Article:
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New stroke treatment could reduce brain damage by 40 per cent
that could reduce brain damage by up to 40 per cent
22 May 2017
New research into the treatment of stroke indicates that a simple injection – that can be administered on-the-spot by paramedics – could reduce brain damage by up to 40 per cent.
The peptide-based treatment could provide a new frontier in the treatment of stroke and its devastating consequences for more than 60,000 Australians each year, according to researchers at Notre Dame University and the Perron Institute.
Currently, life-saving stroke treatment can only be administered in hospitals which often leads to delays as patients are ferried over long distances to hospital facilities.
“The research findings highlight the possibility that a simple injection of a new peptide, composed of the amino acid arginine and administered within 40 minutes of the onset of the stroke could significantly reduce brain damage,” said Notre Dame University PhD researcher, Dr Diego Milani, who is leading the research program.
“It could be particularly effective in remote and rural areas as stroke sufferers could get immediate attention from paramedics.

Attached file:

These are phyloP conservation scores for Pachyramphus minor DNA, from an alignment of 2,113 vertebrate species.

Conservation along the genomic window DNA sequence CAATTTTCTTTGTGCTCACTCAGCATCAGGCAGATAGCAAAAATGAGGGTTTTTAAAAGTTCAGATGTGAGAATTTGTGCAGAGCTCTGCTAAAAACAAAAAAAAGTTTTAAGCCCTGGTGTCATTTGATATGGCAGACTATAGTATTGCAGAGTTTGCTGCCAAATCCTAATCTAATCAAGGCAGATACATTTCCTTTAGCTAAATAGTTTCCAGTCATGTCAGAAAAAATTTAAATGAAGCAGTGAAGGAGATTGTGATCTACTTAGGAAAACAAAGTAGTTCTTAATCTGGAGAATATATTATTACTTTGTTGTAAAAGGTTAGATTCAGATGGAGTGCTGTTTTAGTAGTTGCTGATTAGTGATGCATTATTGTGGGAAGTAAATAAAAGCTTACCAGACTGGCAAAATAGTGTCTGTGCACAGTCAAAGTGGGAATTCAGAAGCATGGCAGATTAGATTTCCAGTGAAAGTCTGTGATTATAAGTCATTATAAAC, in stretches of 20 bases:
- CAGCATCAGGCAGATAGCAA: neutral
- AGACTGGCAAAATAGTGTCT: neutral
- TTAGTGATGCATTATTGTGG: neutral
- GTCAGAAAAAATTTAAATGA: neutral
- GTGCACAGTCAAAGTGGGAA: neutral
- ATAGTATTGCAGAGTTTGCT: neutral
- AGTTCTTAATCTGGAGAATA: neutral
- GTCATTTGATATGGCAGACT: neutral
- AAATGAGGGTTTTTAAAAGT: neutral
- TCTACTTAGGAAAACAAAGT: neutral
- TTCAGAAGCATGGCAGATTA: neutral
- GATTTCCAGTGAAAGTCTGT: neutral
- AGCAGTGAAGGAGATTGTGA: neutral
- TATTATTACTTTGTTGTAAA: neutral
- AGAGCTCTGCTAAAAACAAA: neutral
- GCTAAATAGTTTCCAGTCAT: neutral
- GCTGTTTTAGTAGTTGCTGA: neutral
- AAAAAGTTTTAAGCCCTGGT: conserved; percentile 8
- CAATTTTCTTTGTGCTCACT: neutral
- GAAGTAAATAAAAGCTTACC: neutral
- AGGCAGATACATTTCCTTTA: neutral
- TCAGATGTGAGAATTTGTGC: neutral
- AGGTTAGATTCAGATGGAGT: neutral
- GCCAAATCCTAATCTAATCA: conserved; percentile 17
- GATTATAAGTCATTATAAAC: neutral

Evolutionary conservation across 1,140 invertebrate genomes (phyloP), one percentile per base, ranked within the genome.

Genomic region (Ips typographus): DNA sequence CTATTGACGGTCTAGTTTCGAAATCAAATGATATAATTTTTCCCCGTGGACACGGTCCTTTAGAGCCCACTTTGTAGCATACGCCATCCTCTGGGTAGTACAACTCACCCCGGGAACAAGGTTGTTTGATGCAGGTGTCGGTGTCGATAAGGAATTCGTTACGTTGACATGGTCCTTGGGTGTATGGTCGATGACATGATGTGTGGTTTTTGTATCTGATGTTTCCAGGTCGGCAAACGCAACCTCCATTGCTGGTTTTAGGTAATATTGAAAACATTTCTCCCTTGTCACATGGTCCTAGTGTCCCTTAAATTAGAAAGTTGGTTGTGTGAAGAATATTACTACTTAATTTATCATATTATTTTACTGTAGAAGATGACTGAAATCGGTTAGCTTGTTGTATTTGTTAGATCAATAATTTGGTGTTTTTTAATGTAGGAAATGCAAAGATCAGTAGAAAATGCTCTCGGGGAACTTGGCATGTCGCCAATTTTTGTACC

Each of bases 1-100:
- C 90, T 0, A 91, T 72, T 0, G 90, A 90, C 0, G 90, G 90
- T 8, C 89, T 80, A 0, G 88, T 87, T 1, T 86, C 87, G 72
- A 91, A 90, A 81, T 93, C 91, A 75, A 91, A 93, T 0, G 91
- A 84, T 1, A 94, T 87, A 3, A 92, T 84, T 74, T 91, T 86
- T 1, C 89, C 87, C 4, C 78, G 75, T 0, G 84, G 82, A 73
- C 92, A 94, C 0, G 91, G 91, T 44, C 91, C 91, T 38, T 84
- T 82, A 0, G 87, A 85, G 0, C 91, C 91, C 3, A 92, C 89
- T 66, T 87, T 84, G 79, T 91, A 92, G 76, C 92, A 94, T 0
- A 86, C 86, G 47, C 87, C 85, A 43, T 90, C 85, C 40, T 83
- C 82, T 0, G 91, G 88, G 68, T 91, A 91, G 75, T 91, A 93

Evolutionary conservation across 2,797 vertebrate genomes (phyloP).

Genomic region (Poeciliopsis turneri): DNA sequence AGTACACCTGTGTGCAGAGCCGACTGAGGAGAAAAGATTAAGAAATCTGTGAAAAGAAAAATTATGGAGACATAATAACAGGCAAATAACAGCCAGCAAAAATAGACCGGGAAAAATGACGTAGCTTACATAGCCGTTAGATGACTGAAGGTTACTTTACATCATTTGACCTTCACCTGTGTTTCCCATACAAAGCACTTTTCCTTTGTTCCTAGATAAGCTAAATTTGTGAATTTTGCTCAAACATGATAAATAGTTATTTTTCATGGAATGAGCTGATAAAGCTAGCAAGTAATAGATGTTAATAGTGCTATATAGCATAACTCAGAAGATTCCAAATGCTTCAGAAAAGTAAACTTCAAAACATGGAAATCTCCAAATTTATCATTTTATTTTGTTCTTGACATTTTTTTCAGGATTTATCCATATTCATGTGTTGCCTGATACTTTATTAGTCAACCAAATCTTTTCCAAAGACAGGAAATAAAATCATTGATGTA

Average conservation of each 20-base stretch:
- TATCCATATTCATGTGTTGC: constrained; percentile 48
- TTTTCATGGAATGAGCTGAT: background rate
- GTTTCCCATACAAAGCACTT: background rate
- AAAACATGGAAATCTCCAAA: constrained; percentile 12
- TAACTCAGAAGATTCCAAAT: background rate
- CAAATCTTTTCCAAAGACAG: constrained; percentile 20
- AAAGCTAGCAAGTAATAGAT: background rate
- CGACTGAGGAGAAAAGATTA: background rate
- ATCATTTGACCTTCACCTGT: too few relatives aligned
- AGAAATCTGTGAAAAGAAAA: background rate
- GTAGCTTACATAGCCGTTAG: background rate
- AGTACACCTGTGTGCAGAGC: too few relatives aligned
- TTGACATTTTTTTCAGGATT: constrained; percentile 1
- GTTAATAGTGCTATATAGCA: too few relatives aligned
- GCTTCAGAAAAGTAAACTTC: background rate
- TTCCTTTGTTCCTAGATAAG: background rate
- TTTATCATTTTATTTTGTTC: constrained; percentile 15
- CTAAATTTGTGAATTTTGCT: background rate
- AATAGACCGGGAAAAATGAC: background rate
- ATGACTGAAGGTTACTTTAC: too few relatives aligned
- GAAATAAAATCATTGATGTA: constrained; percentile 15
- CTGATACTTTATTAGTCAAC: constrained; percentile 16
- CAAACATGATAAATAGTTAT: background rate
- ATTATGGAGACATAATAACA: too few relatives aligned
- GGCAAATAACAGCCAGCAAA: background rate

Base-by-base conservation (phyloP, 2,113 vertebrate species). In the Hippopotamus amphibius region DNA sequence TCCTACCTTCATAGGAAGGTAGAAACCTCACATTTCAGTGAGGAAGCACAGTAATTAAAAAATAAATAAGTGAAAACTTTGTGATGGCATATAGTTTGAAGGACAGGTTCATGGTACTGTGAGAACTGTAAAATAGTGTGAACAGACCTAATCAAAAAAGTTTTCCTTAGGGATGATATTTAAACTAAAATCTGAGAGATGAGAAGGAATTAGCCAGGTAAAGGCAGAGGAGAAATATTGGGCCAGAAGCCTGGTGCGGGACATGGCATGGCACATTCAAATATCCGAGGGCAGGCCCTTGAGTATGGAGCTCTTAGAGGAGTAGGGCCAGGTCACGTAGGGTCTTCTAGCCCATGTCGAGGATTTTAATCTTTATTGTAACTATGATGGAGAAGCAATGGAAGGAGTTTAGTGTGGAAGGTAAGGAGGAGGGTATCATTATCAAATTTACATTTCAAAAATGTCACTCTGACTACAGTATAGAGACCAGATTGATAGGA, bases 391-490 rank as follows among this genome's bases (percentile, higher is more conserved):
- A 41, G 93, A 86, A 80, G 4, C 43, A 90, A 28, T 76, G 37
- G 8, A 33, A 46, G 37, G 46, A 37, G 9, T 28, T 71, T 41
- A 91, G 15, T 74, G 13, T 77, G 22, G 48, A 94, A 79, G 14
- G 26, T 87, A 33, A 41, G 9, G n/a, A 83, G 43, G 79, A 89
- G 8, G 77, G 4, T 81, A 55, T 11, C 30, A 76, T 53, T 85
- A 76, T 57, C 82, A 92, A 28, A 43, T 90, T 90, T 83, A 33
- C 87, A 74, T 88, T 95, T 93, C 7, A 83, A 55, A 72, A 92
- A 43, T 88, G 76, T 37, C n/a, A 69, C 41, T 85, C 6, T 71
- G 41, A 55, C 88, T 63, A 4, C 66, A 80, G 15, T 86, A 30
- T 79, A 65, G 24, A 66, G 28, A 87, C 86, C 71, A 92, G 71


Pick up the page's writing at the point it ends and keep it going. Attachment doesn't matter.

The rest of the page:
“I hope to one day see the treatment carried in every ambulance in the country as, currently, almost 90 per cent of stroke sufferers do not receive any treatment before they get to hospital,” added Dr Milani.
Laboratory studies have so far shown no visible side effects to the treatment. Clinical trials, to be conducted in the next few years, will not only assess the effectiveness of the peptide in treating brain injury, but also chronic neurodegenerative disorders such as Alzheimer’s disease. This therapy is still to be approved.
The only available treatment for stroke currently is a drug called tPA, administered alone or in combination with a thrombectomy – a small stent inserted into a blood vessel to open up the flow of blood again – which can only be carried out in a hospital.
Leigh Dawson: Tel (08) 9433 0569; Mob 0405 441 093; email@example.com